HeeSun: So some sponsors will come to us and say, okay, we have no clue what we’re doing. I need you to get us to the FDA, and they just don’t understand how detailed the process is. So they say, okay, we’ve developed this product, it’s a concept, it sounds like it works or it will work. However, they don’t know that it will actually work, like the product will work and that there’s no toxic effects and the safety has been covered. They don’t have the data yet.
HeeSun: We will step in at that stage, that early development stage and be like, okay, FDA’s gonna expect this, so we recommend that you conduct nonclinical studies, right? And to understand that you’ve covered practically the basic stuff before you approach fda.
And now with that, we can advise the client, depending on what your results are, and do somewhat of a gap analysis if you have any data for it. If you’ve already conducted nonclinical studies, if you have some CMC data, what’s your clinical study design? What is your intention on getting first in humans?
So all of that information, and we will do a gap analysis and understand what is the best regulatory pathway for this sponsor. Like, are you ready to meet with the FDA or, okay, maybe you’re a little premature. And that way they understand they’re not wasting their time, they’re not wasting FDA’s time and they approach the FDA at the best time.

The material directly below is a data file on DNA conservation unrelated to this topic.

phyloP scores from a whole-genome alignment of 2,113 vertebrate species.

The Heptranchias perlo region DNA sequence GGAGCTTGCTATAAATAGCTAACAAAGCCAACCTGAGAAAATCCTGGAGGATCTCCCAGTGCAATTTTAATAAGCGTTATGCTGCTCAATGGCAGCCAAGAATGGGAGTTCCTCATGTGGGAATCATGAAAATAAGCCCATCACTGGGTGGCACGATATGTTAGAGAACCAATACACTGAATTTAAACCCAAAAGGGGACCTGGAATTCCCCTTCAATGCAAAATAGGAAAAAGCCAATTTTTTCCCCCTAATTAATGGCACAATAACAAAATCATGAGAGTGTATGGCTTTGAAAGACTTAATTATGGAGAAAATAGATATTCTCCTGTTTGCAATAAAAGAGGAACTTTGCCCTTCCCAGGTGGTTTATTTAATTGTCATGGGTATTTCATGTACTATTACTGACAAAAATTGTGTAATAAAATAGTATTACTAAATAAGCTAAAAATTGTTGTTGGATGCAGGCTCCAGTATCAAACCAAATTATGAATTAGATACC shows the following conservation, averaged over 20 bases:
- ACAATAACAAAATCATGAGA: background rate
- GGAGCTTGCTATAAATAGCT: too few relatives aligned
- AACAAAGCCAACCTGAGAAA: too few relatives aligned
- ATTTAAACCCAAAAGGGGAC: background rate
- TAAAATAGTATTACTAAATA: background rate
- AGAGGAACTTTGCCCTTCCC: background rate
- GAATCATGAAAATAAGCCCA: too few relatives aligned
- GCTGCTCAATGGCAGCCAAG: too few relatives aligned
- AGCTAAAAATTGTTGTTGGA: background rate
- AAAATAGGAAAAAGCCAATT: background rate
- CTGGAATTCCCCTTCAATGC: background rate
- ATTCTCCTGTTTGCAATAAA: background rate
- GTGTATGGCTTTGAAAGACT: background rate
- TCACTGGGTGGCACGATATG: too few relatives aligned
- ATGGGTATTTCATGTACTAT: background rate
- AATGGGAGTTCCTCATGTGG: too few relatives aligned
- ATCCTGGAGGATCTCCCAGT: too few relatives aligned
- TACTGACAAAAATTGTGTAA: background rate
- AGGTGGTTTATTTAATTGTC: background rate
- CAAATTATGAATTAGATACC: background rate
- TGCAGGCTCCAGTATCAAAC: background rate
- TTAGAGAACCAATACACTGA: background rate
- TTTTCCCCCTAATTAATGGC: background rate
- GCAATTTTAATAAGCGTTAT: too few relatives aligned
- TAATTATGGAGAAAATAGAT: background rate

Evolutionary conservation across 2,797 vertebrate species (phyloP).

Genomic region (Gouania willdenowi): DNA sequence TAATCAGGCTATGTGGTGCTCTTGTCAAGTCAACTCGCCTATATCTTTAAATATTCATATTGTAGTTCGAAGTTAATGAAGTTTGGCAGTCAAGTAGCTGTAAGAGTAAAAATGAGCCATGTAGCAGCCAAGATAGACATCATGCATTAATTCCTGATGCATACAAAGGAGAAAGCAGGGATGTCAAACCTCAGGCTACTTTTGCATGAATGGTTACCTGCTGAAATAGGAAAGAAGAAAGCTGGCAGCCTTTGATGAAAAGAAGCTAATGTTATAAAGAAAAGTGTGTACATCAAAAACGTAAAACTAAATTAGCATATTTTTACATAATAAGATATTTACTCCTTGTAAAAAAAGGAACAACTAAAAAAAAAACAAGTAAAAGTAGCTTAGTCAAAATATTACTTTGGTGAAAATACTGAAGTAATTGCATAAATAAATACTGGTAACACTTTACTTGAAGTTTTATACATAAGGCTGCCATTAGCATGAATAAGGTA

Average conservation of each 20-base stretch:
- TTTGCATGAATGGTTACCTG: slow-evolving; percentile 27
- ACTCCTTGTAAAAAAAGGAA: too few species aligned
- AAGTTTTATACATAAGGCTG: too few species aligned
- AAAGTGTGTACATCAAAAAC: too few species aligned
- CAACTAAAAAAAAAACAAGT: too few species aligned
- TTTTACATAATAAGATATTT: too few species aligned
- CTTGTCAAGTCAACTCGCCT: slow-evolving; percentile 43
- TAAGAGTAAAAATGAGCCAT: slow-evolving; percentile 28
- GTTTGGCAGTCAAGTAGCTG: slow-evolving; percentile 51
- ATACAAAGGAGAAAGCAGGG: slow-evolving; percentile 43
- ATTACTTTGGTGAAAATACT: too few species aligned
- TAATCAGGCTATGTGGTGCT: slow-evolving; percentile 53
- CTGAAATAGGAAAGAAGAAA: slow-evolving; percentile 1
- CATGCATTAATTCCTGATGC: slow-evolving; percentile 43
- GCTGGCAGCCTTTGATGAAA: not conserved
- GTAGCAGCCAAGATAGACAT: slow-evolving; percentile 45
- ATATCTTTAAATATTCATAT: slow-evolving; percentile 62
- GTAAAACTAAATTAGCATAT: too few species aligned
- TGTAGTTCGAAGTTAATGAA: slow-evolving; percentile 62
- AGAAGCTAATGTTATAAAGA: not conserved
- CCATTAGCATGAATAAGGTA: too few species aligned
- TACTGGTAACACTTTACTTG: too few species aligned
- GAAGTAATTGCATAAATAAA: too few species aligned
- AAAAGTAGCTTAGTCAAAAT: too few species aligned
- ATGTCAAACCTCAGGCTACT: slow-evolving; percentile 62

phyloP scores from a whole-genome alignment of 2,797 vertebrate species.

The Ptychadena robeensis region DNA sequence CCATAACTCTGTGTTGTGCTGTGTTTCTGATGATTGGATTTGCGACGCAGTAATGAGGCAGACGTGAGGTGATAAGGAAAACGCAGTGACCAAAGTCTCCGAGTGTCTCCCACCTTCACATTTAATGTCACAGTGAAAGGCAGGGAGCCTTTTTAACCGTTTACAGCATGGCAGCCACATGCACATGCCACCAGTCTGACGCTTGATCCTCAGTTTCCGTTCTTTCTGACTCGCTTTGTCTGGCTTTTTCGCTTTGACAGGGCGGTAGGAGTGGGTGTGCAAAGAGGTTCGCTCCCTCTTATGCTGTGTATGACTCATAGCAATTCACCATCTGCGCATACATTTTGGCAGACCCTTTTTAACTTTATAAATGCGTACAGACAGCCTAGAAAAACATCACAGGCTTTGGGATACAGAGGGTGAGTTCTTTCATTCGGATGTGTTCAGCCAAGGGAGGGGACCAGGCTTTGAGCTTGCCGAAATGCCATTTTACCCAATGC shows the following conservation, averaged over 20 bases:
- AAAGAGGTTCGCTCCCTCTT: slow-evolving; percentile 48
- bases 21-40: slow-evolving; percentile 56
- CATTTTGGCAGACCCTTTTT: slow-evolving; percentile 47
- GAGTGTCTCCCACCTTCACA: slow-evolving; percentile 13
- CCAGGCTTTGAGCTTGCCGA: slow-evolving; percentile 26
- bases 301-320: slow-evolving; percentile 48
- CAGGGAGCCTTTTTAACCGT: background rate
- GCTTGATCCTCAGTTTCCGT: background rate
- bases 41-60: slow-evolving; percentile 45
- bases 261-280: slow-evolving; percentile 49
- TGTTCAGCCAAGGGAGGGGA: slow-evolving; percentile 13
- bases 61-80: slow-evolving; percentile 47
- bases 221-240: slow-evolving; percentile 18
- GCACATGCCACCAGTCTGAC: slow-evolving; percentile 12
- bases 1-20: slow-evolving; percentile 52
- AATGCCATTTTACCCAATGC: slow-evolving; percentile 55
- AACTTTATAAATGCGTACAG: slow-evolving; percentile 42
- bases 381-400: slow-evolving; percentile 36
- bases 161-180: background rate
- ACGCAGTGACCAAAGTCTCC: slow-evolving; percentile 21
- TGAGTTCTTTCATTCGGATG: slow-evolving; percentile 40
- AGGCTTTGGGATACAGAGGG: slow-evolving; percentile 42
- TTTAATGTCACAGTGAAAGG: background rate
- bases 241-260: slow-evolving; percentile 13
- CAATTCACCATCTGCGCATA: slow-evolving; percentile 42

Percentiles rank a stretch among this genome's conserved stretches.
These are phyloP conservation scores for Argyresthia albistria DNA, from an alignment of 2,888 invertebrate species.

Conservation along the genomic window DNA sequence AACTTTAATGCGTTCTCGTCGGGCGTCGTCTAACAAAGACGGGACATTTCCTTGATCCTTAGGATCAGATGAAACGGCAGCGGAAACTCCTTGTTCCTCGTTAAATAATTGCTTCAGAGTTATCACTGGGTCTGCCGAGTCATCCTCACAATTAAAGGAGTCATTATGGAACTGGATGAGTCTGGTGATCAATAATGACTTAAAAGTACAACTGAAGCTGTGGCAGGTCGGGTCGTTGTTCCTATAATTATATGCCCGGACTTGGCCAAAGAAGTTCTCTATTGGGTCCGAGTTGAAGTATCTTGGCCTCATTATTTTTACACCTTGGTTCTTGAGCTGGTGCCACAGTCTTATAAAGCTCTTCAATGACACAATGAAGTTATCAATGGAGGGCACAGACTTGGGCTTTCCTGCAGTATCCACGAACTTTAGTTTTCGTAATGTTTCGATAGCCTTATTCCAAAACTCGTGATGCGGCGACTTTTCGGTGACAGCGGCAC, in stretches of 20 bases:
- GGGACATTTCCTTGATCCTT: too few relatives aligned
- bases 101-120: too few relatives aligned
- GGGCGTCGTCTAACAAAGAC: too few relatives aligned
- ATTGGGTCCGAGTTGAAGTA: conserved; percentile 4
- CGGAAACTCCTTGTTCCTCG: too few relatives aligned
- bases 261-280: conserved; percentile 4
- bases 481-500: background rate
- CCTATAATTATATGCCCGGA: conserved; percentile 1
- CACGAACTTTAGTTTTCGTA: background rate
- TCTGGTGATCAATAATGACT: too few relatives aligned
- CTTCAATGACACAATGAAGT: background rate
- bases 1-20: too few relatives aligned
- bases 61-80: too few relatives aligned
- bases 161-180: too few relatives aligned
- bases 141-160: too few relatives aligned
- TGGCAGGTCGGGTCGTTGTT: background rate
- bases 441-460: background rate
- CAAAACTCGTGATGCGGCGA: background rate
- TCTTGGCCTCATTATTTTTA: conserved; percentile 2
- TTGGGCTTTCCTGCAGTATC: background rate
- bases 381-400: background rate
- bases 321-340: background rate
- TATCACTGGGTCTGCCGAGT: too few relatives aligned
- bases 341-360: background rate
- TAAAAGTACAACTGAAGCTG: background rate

Well, because if you get to FDA too early, then you may not get all the feedback that you may need and they can decline a meeting request. So, that’s another thing that can happen.
James: Now, I love sayings, and one of my favorite sayings is, you can’t see the forest for the trees. It’s possible –
James: – that a sponsor can be too close to what they’re trying to develop to see the pitfalls, correct?
HeeSun: Absolutely. And another saying is, they’re drinking the Kool-Aid, right?
So, they have the blinders on. And they’re like, okay, we have to do this. We have to meet these milestones by a certain date and our product is the best. It’s better than the standard of care and what’s out there? All of that. So in their minds, it’s the best thing out there. And this is gonna be approved right away. Like, okay, everything’s gonna work out perfectly when they have the blinders on.